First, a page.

Nació en Algerie, Luisiana (Estados Unidos), en una granja, el 3 de junio de 1897. Su verdadero nombre era Lizzie Douglas. Era la mayor de una familia de 13 hermanos. De pequeña trabajaba cantando en las calles de Memphis para recibir algo de dinero, y adoptó el nombre de Kid Douglas. Entre 1916 y 1920 recorrió el sur de Estados Unidos junto con un circo. En la década del 20 se casó con el músico Casey Bill Weldon, pero la relación no duró mucho. En 1929 conoce al guitarrista Joe McCoy y se casa con él. Formaron un dúo que duró 5 años y tuvo considerable repercusión en el mundo de la música. Más tarde se casaría con Ernest Lawlard.
Entre los años 40 y comienzo de los 50, su prestigio creció poco a poco. No sólo cantaba sino que tocaba la guitarra muy bien con gran dominio del escenario. Realizó giras por todo el país con grandes músicos como Big Bill Broonzy. En 1961 muere su tercer esposo de un problema de apoplejía. Al poco tiempo, ella sufre de un problema similar que le generó problemas para hablar. A fines de los 60 no podía hablar ni tocar la guitarra. Muere el 6 de agosto de 1973, tras pasar sus últimos días en clínicas y asilos. Leer más (inglés).....
Lizzie Douglas (June 3, 1897 – August 6, 1973), known as Memphis Minnie, was a Blues guitarist, vocalist, and songwriter whose recording career lasted from the 1920s to the 1950s. She recorded around 200 songs, some of the best known being "Bumble Bee", "Nothing in Rambling", and "Me and My Chauffeur Blues". Her performances and songwriting made her well known in a genre dominated mostly by men. She died on August 6, 1973 in Memphis, Tennessee.
Lizzie Douglas was born on June 3, 1897 in Algiers, Louisiana. She was the eldest of 13 siblings. Her parents Abe and Gertrude Douglas nicknamed her "Kid" during her early childhood. Her family called her "Kid" throughout her childhood because she never liked the name "Lizzie", and when she first began performing she played under the name Kid Douglas.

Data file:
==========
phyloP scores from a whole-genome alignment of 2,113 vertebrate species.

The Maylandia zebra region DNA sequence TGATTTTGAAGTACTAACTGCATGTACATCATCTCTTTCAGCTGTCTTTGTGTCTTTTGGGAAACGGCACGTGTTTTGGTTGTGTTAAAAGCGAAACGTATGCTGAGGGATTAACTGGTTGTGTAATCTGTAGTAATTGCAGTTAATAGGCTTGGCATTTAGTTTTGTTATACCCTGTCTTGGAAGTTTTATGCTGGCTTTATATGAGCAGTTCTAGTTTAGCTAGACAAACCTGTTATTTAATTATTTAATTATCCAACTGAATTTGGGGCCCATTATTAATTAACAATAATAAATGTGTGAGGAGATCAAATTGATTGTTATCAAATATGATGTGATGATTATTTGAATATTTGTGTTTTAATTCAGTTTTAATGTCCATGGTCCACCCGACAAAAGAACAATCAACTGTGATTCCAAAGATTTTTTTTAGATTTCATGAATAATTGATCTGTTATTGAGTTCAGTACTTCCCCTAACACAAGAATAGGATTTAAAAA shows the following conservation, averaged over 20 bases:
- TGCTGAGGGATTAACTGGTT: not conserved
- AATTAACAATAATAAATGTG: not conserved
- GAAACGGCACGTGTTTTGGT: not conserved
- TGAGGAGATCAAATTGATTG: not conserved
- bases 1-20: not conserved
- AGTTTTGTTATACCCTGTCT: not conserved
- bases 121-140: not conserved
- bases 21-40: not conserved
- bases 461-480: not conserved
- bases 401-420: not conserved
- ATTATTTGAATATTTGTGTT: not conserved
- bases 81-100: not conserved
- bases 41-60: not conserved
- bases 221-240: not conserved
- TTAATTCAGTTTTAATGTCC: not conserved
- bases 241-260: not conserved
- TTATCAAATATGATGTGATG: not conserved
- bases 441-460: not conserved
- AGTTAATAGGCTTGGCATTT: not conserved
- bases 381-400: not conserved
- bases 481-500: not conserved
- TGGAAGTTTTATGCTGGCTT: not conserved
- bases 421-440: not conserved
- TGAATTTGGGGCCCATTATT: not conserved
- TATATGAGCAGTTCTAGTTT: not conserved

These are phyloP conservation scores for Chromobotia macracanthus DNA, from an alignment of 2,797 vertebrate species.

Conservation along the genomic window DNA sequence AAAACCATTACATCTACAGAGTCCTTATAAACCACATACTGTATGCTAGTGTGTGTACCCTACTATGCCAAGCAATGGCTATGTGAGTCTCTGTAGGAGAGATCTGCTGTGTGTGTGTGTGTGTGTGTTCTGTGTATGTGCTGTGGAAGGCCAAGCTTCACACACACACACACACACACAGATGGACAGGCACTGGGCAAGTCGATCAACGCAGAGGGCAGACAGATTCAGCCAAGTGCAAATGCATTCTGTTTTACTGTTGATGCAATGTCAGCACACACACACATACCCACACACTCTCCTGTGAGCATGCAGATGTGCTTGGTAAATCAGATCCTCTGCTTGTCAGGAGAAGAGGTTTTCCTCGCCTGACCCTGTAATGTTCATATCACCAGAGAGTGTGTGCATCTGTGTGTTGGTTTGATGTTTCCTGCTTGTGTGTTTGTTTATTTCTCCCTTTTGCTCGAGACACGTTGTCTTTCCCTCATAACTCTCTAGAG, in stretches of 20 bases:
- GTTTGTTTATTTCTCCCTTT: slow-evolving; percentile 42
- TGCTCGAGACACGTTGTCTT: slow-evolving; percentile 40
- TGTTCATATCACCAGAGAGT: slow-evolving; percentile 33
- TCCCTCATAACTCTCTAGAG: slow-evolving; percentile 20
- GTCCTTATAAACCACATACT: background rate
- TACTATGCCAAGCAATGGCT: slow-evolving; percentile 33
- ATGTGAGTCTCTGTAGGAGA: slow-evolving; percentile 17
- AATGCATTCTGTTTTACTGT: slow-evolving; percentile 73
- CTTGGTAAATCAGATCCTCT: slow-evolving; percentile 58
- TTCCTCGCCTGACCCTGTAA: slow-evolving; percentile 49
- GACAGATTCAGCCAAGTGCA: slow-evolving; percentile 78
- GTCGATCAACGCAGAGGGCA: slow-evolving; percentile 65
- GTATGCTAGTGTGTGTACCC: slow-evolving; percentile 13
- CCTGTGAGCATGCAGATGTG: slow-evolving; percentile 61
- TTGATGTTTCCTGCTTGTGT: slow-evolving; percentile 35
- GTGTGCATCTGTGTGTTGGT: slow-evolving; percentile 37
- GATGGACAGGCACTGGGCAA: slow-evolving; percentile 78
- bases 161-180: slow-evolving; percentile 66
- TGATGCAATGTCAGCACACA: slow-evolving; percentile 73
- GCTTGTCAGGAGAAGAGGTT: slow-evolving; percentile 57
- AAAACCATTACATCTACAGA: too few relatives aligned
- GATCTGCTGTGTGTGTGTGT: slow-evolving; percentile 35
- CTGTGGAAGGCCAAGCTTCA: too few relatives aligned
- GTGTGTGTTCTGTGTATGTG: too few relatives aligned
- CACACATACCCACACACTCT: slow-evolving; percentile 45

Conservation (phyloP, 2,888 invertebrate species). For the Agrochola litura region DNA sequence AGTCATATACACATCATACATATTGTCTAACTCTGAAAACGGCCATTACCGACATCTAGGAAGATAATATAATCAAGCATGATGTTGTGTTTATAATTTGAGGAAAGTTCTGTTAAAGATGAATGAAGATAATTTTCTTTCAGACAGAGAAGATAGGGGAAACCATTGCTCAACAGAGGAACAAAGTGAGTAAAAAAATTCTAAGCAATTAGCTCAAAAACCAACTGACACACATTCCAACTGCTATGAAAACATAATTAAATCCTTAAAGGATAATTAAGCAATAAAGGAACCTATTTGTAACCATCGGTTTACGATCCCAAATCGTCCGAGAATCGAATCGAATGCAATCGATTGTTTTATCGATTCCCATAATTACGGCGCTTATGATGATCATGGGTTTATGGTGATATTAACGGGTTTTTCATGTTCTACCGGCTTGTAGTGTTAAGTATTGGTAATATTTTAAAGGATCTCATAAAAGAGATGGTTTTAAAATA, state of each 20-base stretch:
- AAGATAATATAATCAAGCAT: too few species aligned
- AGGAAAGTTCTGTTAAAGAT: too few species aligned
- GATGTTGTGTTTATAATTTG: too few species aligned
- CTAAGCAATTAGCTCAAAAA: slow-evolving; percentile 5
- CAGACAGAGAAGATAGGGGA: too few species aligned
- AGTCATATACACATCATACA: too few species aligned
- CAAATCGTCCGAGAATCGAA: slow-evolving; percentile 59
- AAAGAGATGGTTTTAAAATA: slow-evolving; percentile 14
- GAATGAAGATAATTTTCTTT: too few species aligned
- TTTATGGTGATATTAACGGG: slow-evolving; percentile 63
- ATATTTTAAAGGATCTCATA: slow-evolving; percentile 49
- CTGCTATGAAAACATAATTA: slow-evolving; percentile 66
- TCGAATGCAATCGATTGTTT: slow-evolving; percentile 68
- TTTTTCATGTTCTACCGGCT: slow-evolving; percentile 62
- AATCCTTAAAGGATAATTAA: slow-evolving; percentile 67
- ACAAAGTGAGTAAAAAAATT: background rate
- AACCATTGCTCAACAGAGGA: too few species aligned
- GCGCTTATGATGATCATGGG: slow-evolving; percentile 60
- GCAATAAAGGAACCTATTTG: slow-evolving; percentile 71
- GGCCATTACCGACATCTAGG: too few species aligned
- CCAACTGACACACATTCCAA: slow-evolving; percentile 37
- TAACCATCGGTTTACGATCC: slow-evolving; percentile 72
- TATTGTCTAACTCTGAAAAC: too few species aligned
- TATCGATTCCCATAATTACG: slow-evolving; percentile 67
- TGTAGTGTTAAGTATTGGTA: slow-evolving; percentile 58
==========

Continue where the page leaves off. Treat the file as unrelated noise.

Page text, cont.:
When she was 7 she and her family moved to Walls, Mississippi, a town a little to the South of Memphis. The following year she received her first guitar for Christmas, and learned to play banjo by the age of 10 and guitar by the age of 11, when she started playing local parties. The family later moved to Brunswick, Tennessee, but after Minnie's mother died in 1922 her father moved back to Walls, where he died thirteen years later in 1935.
In 1910, at the age of 13, she ran away from her home to live on Beale Street in Memphis, Tennessee. She played on street corners for most of her teenage years, although she would periodically return to her family's farm when she ran out of money. Her sidewalk performances led to a four-year tour of the South with the Ringling Brothers Circus from 1916 to 1920. Eventually she came back to Beale Street and got involved in the blues scene. At the time, women, whiskey, and cocaine were high in demand with the people and places she would be around. She made her money by playing guitar, singing, and prostitution, which was not uncommon at the time, many female performers also working as prostitutes because of financial desperation. It was said that "she received $12 for her services - an outrageous fee for the time." Read more...